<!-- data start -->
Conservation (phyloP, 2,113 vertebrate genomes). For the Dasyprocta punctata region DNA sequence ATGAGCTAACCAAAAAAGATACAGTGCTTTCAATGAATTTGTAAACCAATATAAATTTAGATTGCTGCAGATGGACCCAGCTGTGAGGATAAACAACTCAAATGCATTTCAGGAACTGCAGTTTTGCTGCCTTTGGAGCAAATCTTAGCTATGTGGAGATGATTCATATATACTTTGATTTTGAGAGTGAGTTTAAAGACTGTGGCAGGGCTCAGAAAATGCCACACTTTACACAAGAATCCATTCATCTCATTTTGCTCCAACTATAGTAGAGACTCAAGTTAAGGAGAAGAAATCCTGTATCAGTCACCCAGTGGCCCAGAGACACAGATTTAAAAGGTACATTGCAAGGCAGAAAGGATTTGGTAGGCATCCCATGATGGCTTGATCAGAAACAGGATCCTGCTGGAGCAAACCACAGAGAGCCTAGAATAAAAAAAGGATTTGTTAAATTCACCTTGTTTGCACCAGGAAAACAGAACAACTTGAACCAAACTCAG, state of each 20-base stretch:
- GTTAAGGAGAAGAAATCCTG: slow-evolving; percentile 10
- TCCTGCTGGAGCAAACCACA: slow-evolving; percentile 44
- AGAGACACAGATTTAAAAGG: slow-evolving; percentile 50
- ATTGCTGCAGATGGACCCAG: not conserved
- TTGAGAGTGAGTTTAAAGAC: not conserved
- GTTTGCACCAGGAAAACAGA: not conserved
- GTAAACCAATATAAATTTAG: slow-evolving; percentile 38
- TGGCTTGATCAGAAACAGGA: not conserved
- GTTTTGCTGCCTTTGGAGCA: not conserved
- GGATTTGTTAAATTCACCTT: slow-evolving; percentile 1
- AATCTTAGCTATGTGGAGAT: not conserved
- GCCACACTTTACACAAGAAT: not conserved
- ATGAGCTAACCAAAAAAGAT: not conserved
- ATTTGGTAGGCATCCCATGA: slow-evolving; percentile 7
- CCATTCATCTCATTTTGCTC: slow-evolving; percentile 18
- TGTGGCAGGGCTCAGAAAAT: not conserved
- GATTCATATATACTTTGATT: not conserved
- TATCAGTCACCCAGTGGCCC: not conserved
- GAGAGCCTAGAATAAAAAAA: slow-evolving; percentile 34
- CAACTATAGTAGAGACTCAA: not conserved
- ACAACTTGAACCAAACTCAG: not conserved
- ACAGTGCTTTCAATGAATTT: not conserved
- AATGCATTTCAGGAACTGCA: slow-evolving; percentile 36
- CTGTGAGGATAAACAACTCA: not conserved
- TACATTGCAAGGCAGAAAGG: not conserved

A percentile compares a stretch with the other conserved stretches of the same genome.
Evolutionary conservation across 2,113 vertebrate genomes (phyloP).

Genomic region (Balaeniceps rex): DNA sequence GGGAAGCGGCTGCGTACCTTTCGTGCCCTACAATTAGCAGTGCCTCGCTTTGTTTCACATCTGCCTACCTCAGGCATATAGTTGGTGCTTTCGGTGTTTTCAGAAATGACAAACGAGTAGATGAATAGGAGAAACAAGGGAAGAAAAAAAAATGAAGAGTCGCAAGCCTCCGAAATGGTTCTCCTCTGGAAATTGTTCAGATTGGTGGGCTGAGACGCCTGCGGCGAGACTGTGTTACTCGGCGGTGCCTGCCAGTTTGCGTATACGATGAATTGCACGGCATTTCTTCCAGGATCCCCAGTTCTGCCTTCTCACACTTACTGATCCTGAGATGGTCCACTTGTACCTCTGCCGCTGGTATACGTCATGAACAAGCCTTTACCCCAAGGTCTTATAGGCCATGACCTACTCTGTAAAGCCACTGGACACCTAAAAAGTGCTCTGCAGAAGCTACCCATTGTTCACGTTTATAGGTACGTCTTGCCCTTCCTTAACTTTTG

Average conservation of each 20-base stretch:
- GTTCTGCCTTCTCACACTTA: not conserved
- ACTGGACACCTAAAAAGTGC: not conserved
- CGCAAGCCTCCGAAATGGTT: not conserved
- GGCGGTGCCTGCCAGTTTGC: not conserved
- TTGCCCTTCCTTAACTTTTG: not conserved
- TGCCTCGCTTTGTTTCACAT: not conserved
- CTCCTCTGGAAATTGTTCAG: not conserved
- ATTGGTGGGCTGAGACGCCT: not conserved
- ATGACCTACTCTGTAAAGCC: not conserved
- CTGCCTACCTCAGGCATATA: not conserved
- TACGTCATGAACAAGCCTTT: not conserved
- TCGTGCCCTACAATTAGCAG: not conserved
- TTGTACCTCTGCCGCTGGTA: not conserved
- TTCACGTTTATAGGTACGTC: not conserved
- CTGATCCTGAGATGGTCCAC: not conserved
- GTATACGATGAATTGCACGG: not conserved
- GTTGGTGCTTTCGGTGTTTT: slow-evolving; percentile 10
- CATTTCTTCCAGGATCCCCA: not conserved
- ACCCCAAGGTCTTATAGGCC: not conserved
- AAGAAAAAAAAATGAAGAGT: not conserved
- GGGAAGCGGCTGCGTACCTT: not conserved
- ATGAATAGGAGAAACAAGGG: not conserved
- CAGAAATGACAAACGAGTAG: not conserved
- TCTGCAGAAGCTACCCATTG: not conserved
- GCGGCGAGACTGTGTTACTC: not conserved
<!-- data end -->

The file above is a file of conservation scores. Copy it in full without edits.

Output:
Conservation (phyloP, 2,113 vertebrate genomes). For the Dasyprocta punctata region DNA sequence ATGAGCTAACCAAAAAAGATACAGTGCTTTCAATGAATTTGTAAACCAATATAAATTTAGATTGCTGCAGATGGACCCAGCTGTGAGGATAAACAACTCAAATGCATTTCAGGAACTGCAGTTTTGCTGCCTTTGGAGCAAATCTTAGCTATGTGGAGATGATTCATATATACTTTGATTTTGAGAGTGAGTTTAAAGACTGTGGCAGGGCTCAGAAAATGCCACACTTTACACAAGAATCCATTCATCTCATTTTGCTCCAACTATAGTAGAGACTCAAGTTAAGGAGAAGAAATCCTGTATCAGTCACCCAGTGGCCCAGAGACACAGATTTAAAAGGTACATTGCAAGGCAGAAAGGATTTGGTAGGCATCCCATGATGGCTTGATCAGAAACAGGATCCTGCTGGAGCAAACCACAGAGAGCCTAGAATAAAAAAAGGATTTGTTAAATTCACCTTGTTTGCACCAGGAAAACAGAACAACTTGAACCAAACTCAG, state of each 20-base stretch:
- GTTAAGGAGAAGAAATCCTG: slow-evolving; percentile 10
- TCCTGCTGGAGCAAACCACA: slow-evolving; percentile 44
- AGAGACACAGATTTAAAAGG: slow-evolving; percentile 50
- ATTGCTGCAGATGGACCCAG: not conserved
- TTGAGAGTGAGTTTAAAGAC: not conserved
- GTTTGCACCAGGAAAACAGA: not conserved
- GTAAACCAATATAAATTTAG: slow-evolving; percentile 38
- TGGCTTGATCAGAAACAGGA: not conserved
- GTTTTGCTGCCTTTGGAGCA: not conserved
- GGATTTGTTAAATTCACCTT: slow-evolving; percentile 1
- AATCTTAGCTATGTGGAGAT: not conserved
- GCCACACTTTACACAAGAAT: not conserved
- ATGAGCTAACCAAAAAAGAT: not conserved
- ATTTGGTAGGCATCCCATGA: slow-evolving; percentile 7
- CCATTCATCTCATTTTGCTC: slow-evolving; percentile 18
- TGTGGCAGGGCTCAGAAAAT: not conserved
- GATTCATATATACTTTGATT: not conserved
- TATCAGTCACCCAGTGGCCC: not conserved
- GAGAGCCTAGAATAAAAAAA: slow-evolving; percentile 34
- CAACTATAGTAGAGACTCAA: not conserved
- ACAACTTGAACCAAACTCAG: not conserved
- ACAGTGCTTTCAATGAATTT: not conserved
- AATGCATTTCAGGAACTGCA: slow-evolving; percentile 36
- CTGTGAGGATAAACAACTCA: not conserved
- TACATTGCAAGGCAGAAAGG: not conserved

A percentile compares a stretch with the other conserved stretches of the same genome.
Evolutionary conservation across 2,113 vertebrate genomes (phyloP).

Genomic region (Balaeniceps rex): DNA sequence GGGAAGCGGCTGCGTACCTTTCGTGCCCTACAATTAGCAGTGCCTCGCTTTGTTTCACATCTGCCTACCTCAGGCATATAGTTGGTGCTTTCGGTGTTTTCAGAAATGACAAACGAGTAGATGAATAGGAGAAACAAGGGAAGAAAAAAAAATGAAGAGTCGCAAGCCTCCGAAATGGTTCTCCTCTGGAAATTGTTCAGATTGGTGGGCTGAGACGCCTGCGGCGAGACTGTGTTACTCGGCGGTGCCTGCCAGTTTGCGTATACGATGAATTGCACGGCATTTCTTCCAGGATCCCCAGTTCTGCCTTCTCACACTTACTGATCCTGAGATGGTCCACTTGTACCTCTGCCGCTGGTATACGTCATGAACAAGCCTTTACCCCAAGGTCTTATAGGCCATGACCTACTCTGTAAAGCCACTGGACACCTAAAAAGTGCTCTGCAGAAGCTACCCATTGTTCACGTTTATAGGTACGTCTTGCCCTTCCTTAACTTTTG

Average conservation of each 20-base stretch:
- GTTCTGCCTTCTCACACTTA: not conserved
- ACTGGACACCTAAAAAGTGC: not conserved
- CGCAAGCCTCCGAAATGGTT: not conserved
- GGCGGTGCCTGCCAGTTTGC: not conserved
- TTGCCCTTCCTTAACTTTTG: not conserved
- TGCCTCGCTTTGTTTCACAT: not conserved
- CTCCTCTGGAAATTGTTCAG: not conserved
- ATTGGTGGGCTGAGACGCCT: not conserved
- ATGACCTACTCTGTAAAGCC: not conserved
- CTGCCTACCTCAGGCATATA: not conserved
- TACGTCATGAACAAGCCTTT: not conserved
- TCGTGCCCTACAATTAGCAG: not conserved
- TTGTACCTCTGCCGCTGGTA: not conserved
- TTCACGTTTATAGGTACGTC: not conserved
- CTGATCCTGAGATGGTCCAC: not conserved
- GTATACGATGAATTGCACGG: not conserved
- GTTGGTGCTTTCGGTGTTTT: slow-evolving; percentile 10
- CATTTCTTCCAGGATCCCCA: not conserved
- ACCCCAAGGTCTTATAGGCC: not conserved
- AAGAAAAAAAAATGAAGAGT: not conserved
- GGGAAGCGGCTGCGTACCTT: not conserved
- ATGAATAGGAGAAACAAGGG: not conserved
- CAGAAATGACAAACGAGTAG: not conserved
- TCTGCAGAAGCTACCCATTG: not conserved
- GCGGCGAGACTGTGTTACTC: not conserved